Multi button coexistence don't make me think

Visual Design three thousand four hundred and eleven 13 years ago (2010-10-26)

 Multi button coexistence don't make me think

In the design of a web system, I discussed with another designer how to design the "Save" and "Cancel" buttons. My point is that saving is a more common button than canceling, and it is also the main purpose of the user (the user will not use the form for canceling) vision The Save button should be more eye-catching than the Cancel button, so that it is easier for users to see it first, thus improving users' efficiency.

Below: In Google Analytics, Apply is represented as a button, and cancel is represented as a link

 Multi button coexistence don't make me think

Later, I happened to see that Luke Wroblewski wrote“ Primary & Secondary Actions in Web Forms ”This article. The author defines buttons such as "Submit", "Save" and "Continue" as the main actions. Because they are the main purpose for users to operate forms, and buttons such as "Cancel", "Reset", and "Undo" are defined as secondary actions, because these actions are not the main purpose for operating forms, and their click effects are negative.

The author has designed 6 visual forms and tested which one performs best with an eye tracker. The result was somewhat unexpected. The design scheme that visually does not distinguish between the main action and the secondary action, and the user completes the form fastest. But even so, the author still suggests a more obvious scheme of visual prompt: "button+link".

 Multi button coexistence don't make me think

I want to discuss further why this problem exists. According to don't make me think, it is easier for users to make decisions quickly when there is no choice. Or it should not be said that it is a decision, because there is no need for users to judge. There are no redundant buttons to attract attention, and there are no redundant buttons to click. The user completes the operation without thinking. For example, when the "Next" button appears independently, users tend to click happily.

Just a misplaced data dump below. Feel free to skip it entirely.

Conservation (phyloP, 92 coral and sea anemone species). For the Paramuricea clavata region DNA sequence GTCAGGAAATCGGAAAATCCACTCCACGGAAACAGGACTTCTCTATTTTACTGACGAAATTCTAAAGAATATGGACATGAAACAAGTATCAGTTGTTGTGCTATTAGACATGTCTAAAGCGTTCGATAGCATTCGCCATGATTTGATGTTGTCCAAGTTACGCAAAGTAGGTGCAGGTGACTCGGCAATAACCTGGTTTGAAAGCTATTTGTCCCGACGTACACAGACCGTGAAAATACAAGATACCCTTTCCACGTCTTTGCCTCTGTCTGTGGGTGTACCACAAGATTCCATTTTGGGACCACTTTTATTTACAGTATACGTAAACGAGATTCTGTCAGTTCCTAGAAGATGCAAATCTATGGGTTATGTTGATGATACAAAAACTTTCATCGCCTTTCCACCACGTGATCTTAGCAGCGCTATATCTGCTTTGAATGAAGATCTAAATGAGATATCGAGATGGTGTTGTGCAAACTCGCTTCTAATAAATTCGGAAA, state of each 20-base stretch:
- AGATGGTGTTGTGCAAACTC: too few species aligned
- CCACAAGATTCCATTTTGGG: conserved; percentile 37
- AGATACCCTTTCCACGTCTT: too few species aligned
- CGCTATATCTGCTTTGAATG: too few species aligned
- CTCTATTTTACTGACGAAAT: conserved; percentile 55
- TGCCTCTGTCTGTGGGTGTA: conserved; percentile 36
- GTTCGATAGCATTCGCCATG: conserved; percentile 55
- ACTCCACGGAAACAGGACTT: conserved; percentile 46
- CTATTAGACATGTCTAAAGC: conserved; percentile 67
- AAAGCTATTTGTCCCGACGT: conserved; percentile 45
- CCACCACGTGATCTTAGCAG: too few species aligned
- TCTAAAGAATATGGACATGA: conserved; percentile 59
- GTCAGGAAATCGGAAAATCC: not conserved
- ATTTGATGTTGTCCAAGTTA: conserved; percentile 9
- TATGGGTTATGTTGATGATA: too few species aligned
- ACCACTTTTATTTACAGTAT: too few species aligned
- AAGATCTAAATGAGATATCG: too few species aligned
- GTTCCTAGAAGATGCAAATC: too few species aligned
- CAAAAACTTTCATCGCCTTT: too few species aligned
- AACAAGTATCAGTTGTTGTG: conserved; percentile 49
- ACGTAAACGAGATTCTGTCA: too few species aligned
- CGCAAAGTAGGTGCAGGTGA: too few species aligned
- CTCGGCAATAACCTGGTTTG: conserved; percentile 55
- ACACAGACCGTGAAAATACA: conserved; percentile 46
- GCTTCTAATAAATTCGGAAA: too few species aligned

Below: Independent "Next Step"

 Multi button coexistence don't make me think

But when the buttons appear in pairs or multiple, the problem arises. Users must read all the button text before making a judgment, which is undoubtedly what designers do not want to see. Therefore, some guidance will be done on the button. The common practice of the client is to set the most commonly used button or the main operation button to the focus state.

Below: opera browser Pop up dialog box when exiting, Exit is set as the focus button

 Multi button coexistence don't make me think

On the web side, because there is no button focus state, other methods are needed to achieve the same effect. Common ways to open the visual level are:

1. Button sorting

The main operations on the Windows system are on the left side, and the user's browsing order starts from the left side, so the buttons on the left side are most easily seen by the user first.

2. Button size

Generally, it refers to the length of the button. The visual hierarchy can be extended by lengthening the text or directly lengthening the button. Such buttons are easier to be captured by the user's line of sight first.

Below: The "Previous Page" button has only one arrow, while the "Next Page" button is text plus arrow

 Multi button coexistence don't make me think

Below: The OK button is longer than the Cancel button

 Multi button coexistence don't make me think

3. Color texture of buttons

Add color or texture to the button to simulate the performance of the client focus button.

Below: Wordpress manually sets the "publish" button to highlight

 Multi button coexistence don't make me think

In a web system such as Google Analytics, because it uses buttons of the system's default style, it chooses to display secondary operations in the form of links, thus opening up the visual hierarchy. Such design is also common in "login" and "registration".

Below: Google account login

 Multi button coexistence don't make me think

Finally, I would like to say one more word to praise Opera's design. Opera's pop-up box allows users like me to make quick judgments by simply looking at the button, without having to browse the main text of the dialog box. If I need to make a judgment faster, just look at the focus button.

In contrast, most software buttons only say "OK" and "Cancel"; I have to read a large paragraph of text on the button before I dare to press one of them. Not only forced me to choose, but also forced me to read

Below: The action is clearly described on the three buttons

 Multi button coexistence don't make me think

To sum up:

1. If possible, try to give the user only one button.
2. When multiple buttons need to be presented, and there is a relationship between the main action and the secondary action, users can be better guided by opening the visual hierarchy.
3. The text of the button should attract enough attention from the designer to play a more important role in helping the user make a quick judgment.

From: Tencent CDC